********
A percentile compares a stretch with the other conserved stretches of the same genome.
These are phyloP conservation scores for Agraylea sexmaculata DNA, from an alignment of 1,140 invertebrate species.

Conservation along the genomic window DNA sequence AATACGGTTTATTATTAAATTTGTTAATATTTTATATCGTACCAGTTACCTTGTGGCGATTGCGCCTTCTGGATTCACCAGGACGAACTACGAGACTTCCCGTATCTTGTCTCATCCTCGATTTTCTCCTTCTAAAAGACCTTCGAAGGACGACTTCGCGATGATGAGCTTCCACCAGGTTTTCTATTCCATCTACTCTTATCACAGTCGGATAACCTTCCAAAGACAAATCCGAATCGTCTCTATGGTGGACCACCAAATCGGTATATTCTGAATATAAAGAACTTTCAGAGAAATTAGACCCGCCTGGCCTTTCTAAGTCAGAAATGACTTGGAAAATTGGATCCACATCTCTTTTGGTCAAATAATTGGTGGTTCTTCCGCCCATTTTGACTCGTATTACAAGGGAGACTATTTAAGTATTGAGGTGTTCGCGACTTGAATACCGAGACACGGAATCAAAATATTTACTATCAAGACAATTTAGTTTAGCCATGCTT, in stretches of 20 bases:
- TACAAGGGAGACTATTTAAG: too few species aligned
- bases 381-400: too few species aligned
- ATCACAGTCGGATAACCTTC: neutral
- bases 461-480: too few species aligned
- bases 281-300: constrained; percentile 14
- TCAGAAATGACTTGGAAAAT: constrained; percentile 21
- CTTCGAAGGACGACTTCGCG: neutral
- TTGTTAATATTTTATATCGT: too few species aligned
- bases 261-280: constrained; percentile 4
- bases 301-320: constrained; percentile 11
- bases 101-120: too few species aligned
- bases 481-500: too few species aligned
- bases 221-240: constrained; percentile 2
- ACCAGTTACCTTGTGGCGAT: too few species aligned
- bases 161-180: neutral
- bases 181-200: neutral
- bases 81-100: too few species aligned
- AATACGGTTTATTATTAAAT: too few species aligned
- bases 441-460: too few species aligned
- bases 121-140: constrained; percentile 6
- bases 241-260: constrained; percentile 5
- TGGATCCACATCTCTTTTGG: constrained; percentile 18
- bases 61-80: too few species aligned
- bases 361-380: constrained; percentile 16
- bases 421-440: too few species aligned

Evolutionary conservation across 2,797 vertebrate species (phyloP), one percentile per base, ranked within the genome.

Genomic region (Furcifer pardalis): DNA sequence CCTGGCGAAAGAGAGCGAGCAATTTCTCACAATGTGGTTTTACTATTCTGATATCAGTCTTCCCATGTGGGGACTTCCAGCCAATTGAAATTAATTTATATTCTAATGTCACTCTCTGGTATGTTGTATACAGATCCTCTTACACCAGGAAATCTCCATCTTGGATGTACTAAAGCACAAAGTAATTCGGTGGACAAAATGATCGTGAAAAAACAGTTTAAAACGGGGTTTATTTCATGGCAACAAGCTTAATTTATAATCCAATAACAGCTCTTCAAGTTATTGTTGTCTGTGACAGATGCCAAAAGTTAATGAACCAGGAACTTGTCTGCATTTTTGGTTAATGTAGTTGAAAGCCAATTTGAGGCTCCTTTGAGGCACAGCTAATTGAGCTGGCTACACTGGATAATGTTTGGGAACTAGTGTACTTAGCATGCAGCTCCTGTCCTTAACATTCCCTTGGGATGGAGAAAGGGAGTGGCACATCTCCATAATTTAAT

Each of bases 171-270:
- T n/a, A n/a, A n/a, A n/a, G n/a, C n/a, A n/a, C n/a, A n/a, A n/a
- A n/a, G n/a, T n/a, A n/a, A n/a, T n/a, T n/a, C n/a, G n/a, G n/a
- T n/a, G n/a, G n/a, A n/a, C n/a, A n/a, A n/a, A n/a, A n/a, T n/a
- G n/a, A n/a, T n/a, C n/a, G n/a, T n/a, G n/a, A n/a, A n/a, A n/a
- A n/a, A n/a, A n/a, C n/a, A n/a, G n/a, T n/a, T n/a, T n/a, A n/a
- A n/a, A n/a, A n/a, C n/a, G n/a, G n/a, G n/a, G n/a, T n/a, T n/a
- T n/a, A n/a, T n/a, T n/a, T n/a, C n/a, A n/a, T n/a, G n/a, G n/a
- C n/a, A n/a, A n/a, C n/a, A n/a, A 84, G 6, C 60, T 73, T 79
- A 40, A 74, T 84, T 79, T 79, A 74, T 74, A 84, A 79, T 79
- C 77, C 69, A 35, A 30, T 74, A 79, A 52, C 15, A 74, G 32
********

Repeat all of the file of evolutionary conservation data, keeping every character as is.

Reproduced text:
A percentile compares a stretch with the other conserved stretches of the same genome.
These are phyloP conservation scores for Agraylea sexmaculata DNA, from an alignment of 1,140 invertebrate species.

Conservation along the genomic window DNA sequence AATACGGTTTATTATTAAATTTGTTAATATTTTATATCGTACCAGTTACCTTGTGGCGATTGCGCCTTCTGGATTCACCAGGACGAACTACGAGACTTCCCGTATCTTGTCTCATCCTCGATTTTCTCCTTCTAAAAGACCTTCGAAGGACGACTTCGCGATGATGAGCTTCCACCAGGTTTTCTATTCCATCTACTCTTATCACAGTCGGATAACCTTCCAAAGACAAATCCGAATCGTCTCTATGGTGGACCACCAAATCGGTATATTCTGAATATAAAGAACTTTCAGAGAAATTAGACCCGCCTGGCCTTTCTAAGTCAGAAATGACTTGGAAAATTGGATCCACATCTCTTTTGGTCAAATAATTGGTGGTTCTTCCGCCCATTTTGACTCGTATTACAAGGGAGACTATTTAAGTATTGAGGTGTTCGCGACTTGAATACCGAGACACGGAATCAAAATATTTACTATCAAGACAATTTAGTTTAGCCATGCTT, in stretches of 20 bases:
- TACAAGGGAGACTATTTAAG: too few species aligned
- bases 381-400: too few species aligned
- ATCACAGTCGGATAACCTTC: neutral
- bases 461-480: too few species aligned
- bases 281-300: constrained; percentile 14
- TCAGAAATGACTTGGAAAAT: constrained; percentile 21
- CTTCGAAGGACGACTTCGCG: neutral
- TTGTTAATATTTTATATCGT: too few species aligned
- bases 261-280: constrained; percentile 4
- bases 301-320: constrained; percentile 11
- bases 101-120: too few species aligned
- bases 481-500: too few species aligned
- bases 221-240: constrained; percentile 2
- ACCAGTTACCTTGTGGCGAT: too few species aligned
- bases 161-180: neutral
- bases 181-200: neutral
- bases 81-100: too few species aligned
- AATACGGTTTATTATTAAAT: too few species aligned
- bases 441-460: too few species aligned
- bases 121-140: constrained; percentile 6
- bases 241-260: constrained; percentile 5
- TGGATCCACATCTCTTTTGG: constrained; percentile 18
- bases 61-80: too few species aligned
- bases 361-380: constrained; percentile 16
- bases 421-440: too few species aligned

Evolutionary conservation across 2,797 vertebrate species (phyloP), one percentile per base, ranked within the genome.

Genomic region (Furcifer pardalis): DNA sequence CCTGGCGAAAGAGAGCGAGCAATTTCTCACAATGTGGTTTTACTATTCTGATATCAGTCTTCCCATGTGGGGACTTCCAGCCAATTGAAATTAATTTATATTCTAATGTCACTCTCTGGTATGTTGTATACAGATCCTCTTACACCAGGAAATCTCCATCTTGGATGTACTAAAGCACAAAGTAATTCGGTGGACAAAATGATCGTGAAAAAACAGTTTAAAACGGGGTTTATTTCATGGCAACAAGCTTAATTTATAATCCAATAACAGCTCTTCAAGTTATTGTTGTCTGTGACAGATGCCAAAAGTTAATGAACCAGGAACTTGTCTGCATTTTTGGTTAATGTAGTTGAAAGCCAATTTGAGGCTCCTTTGAGGCACAGCTAATTGAGCTGGCTACACTGGATAATGTTTGGGAACTAGTGTACTTAGCATGCAGCTCCTGTCCTTAACATTCCCTTGGGATGGAGAAAGGGAGTGGCACATCTCCATAATTTAAT

Each of bases 171-270:
- T n/a, A n/a, A n/a, A n/a, G n/a, C n/a, A n/a, C n/a, A n/a, A n/a
- A n/a, G n/a, T n/a, A n/a, A n/a, T n/a, T n/a, C n/a, G n/a, G n/a
- T n/a, G n/a, G n/a, A n/a, C n/a, A n/a, A n/a, A n/a, A n/a, T n/a
- G n/a, A n/a, T n/a, C n/a, G n/a, T n/a, G n/a, A n/a, A n/a, A n/a
- A n/a, A n/a, A n/a, C n/a, A n/a, G n/a, T n/a, T n/a, T n/a, A n/a
- A n/a, A n/a, A n/a, C n/a, G n/a, G n/a, G n/a, G n/a, T n/a, T n/a
- T n/a, A n/a, T n/a, T n/a, T n/a, C n/a, A n/a, T n/a, G n/a, G n/a
- C n/a, A n/a, A n/a, C n/a, A n/a, A 84, G 6, C 60, T 73, T 79
- A 40, A 74, T 84, T 79, T 79, A 74, T 74, A 84, A 79, T 79
- C 77, C 69, A 35, A 30, T 74, A 79, A 52, C 15, A 74, G 32